Following this scan, Threat Actor 1 attempted to use mitm6[5] and responder,[6] two offensive security network tools, to gather additional credentials. According to their respective authors, mitm6 is a “pentesting tool that exploits the default configuration of Windows to take over the default DNS server” and responder is an “LLMNR, NBT-NS and MDNS poisoner.”

Threat Actor 1 also attempted to exploit the vulnerability identified as CVE-2021-21972.[7] CVE-2021-21972 is a remote code execution vulnerability in a vCenter Server plugin, which a threat actor may exploit to execute commands with unrestricted privileges. Later during this attack, Threat Actor 1 also installed masscan[8] on the compromised CSA server to perform additional network reconnaissance activities.

Hunting for Veeam Credentials

In the same IR engagement, Threat Actor 1 targeted the Veeam backup utility[9] after performing their initial lateral movements. Veeam user account credentials are a target of choice for ransomware-oriented threat actors that often delete system backups prior to executing their ransomware payload. In this particular engagement, Threat Actor 1 attempted to use KoloVeeam (also known as veeamp) over Windows Remote Management (WinRM) protocol to extract and decrypt stored credentials.

KoloVeeam is a simple tool that extracts and decrypts user credentials stored in the VeeamBackup database.

Code 1.

Code 1. KoloVeeam decompiled code

In this particular engagement, as Koloveeam was detected and blocked by CrowdStrike, Threat Actor 1 attempted to manually download Microsoft SQL Server Management Studio using the legitimate certutil LOLBIN[10] and to decrypt stored passwords using Veeam’s own library, Veeam.Backup.Common.dll.

After the initial Veeam credential access techniques were blocked, Threat Actor 1 attempted to execute the following code to manually decrypt previously obtained encrypted credentials. This script was originally shared on Veeam R&D forums.[11]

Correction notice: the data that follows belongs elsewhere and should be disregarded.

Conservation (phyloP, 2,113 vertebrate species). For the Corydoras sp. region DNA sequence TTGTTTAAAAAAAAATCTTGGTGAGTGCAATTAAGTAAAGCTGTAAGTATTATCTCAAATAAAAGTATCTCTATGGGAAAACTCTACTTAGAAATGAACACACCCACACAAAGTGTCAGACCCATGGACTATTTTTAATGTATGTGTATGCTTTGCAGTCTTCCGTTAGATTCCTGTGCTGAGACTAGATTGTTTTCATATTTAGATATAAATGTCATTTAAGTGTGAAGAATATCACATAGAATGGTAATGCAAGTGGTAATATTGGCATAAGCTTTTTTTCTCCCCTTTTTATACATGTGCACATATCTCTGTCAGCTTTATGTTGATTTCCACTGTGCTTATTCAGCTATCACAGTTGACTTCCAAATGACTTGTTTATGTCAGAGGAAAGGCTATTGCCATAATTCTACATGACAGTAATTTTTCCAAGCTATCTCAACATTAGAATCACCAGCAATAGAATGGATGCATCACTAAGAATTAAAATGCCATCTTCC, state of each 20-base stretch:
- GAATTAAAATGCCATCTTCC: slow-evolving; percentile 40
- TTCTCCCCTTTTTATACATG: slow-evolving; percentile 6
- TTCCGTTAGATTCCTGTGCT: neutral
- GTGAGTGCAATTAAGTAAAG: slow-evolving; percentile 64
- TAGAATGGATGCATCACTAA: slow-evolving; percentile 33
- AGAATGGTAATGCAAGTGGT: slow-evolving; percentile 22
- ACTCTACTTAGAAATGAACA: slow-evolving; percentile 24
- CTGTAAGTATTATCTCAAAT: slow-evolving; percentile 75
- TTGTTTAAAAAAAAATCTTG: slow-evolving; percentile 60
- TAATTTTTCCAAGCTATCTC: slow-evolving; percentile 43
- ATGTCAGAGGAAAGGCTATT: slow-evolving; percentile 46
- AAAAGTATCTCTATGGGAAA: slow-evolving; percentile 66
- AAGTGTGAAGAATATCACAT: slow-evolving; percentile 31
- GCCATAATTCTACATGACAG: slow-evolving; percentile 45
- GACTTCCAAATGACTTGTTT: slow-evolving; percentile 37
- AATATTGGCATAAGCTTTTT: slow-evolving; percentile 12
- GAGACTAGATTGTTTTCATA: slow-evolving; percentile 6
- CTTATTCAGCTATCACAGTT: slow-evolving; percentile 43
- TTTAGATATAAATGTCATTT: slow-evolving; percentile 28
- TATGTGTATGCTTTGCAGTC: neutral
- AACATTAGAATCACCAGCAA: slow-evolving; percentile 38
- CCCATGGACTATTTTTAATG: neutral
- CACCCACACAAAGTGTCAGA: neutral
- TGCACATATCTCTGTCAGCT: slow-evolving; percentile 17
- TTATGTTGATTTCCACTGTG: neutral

Code 2. Veeam credential decryption PowerShell script (click to enlarge)

Code 2. Veeam credential decryption PowerShell script

In a different engagement, another ALPHA SPIDER affiliate (subsequently referred to in this blog as Threat Actor 2) leveraged the widely available Veeam Credential Recovery[12] PowerShell script (Veeam-Get-Creds.ps1) to extract user credentials from the Veeam database.

Hunting for Leaked Credentials

In addition to targeting Veeam, Threat Actor 1 exported the Terminal Services LocalSessionManager/Operational logs. Threat actors may export logs like these for various reasons, such as:

  • To identify (privileged) user accounts usually logging in to endpoints of interest
  • To identify systems within the network to which the adversary may be able to move laterally
  • To harvest passwords that may have been mistakenly entered into the username field

Code 3. Threat actor exporting

Code 3. Threat actor exporting Terminal Services LocalSessionManager/Operational logs

Multiple Defense Evasion Techniques

Hiding Persistence in NTFS Alternate Data Stream (ADS)

The NTFS file system stores data using “streams.” Files have a default unnamed stream where the contents of the file are normally stored. Folders don’t have any default stream. Alternate data streams are additional streams that can be added to an MFT entry. The Windows operating system uses ADSs for different purposes, with one of the most common use cases being the Zone.Identifier ADS, also known as the Mark-of-the-Web that Windows uses to identify the network source of a file.

In two IR engagements, Threat Actor 1 deployed a reverse-ssh executable on several Windows systems in C:\System and then hid it in a C volume root directory “.” (MFT entry 5) ADS named “Host Process for Windows Service.” Threat Actor 1 then created a malicious service to ensure persistence for their reverse-ssh tool before deleting the executable from the initial location.

Code 4. Malicious ADS and service creation command (click to enlarge)

Code 4. Malicious ADS and service creation command

Threat Actor 1 chose a particularly interesting ADS to hide their malicious executable in, as many tools — including the system dir command and common PowerShell cmdlets — would not show an ADS on the root volume, even though these commands would display ADSs on other files and directories.

Figure 3. dir /r displays ADSs on files and directories but not on the root of the volume (click to enlarge)